Wednesday, 26 November 2014

Bagpipers Urged to Keep Their Pipes Clean of Fungi


WARNING: your bagpipes may kill you! 

Leading piping organisations have issued a hygiene alert after a piper was hospitalised for four weeks having contracted a potentially fatal lung infection… from his ­bagpipes.

John Shone, an expert in classical piping, first learned to play while a member of the Boys’ Brigade seven decades ago and has practised daily ever since.

But the 77-year-old’s love of Scotland’s national instrument was sorely tested after he ­inhaled fungal spores which had colonised his bagpipes.

The College of Piping has now warned pipers to be aware of the dangers of not cleaning their bagpipes properly, particularly those that have modern synthetic bags, which do not demand the traditional maintenance treatments that help keep old-style bags, made from hide, clean.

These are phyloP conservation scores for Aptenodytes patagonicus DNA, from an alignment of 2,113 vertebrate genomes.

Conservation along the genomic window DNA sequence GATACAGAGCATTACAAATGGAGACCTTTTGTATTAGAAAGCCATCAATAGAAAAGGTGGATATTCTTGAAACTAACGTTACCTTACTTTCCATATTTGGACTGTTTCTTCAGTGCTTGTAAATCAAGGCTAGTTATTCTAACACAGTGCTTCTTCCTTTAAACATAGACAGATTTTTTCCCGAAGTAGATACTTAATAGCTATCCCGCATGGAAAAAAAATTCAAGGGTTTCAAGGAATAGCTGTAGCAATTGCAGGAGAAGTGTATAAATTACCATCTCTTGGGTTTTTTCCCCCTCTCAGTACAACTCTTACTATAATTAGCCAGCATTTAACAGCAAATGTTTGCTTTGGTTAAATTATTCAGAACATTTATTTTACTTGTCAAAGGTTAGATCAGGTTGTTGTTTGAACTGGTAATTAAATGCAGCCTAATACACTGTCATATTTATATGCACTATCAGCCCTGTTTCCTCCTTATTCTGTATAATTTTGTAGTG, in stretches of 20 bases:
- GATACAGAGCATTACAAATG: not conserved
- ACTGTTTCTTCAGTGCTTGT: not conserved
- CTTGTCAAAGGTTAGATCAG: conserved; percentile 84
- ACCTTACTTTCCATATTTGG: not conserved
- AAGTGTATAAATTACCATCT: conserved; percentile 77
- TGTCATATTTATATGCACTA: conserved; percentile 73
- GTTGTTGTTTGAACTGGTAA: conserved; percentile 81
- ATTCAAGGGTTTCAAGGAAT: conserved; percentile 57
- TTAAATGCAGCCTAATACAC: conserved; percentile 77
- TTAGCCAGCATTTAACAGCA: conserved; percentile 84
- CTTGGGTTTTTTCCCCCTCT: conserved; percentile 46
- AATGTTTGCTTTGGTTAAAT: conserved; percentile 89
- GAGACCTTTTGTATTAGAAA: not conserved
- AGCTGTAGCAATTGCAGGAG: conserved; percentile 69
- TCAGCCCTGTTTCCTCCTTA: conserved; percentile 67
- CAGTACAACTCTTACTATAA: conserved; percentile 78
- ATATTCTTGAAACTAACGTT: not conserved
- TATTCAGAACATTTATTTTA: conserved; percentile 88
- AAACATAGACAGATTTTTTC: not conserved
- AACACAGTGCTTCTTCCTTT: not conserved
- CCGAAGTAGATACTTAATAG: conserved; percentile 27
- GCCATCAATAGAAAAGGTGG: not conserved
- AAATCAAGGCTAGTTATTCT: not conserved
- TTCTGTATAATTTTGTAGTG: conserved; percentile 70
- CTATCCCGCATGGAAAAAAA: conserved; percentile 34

Shone, a former committee member of the Piobaireachd Society, was preparing to play at a special event in September when he fell ill during a fishing trip to Scotland. He was forced to return to his ­Wiltshire home.

His GP prescribed anti­biotics but they did not work and he was admitted to hospital. Two days later, he was sent home, but a week later his health deteriorated rapidly and he was quickly readmitted to ­hospital.

As he lay in a critical condition, doctors were mystified by the cause of his illness and struggled in vain for more than a week to cure him using a variety of antibiotics.

“I was extremely tired and slowly fading away and my consultant told me it was life-threatening,” said Shone, who added that he had been told the spores he had inhaled had a 50 per cent chance of killing him.

“I became very much weaker and it was obvious to my consultant and my son that they were dealing with a life-or-death situation,” he added.

It was only after a consultant questioned him about his hobbies that a possible cause was found.

Read the full article by Fiona MacGregor


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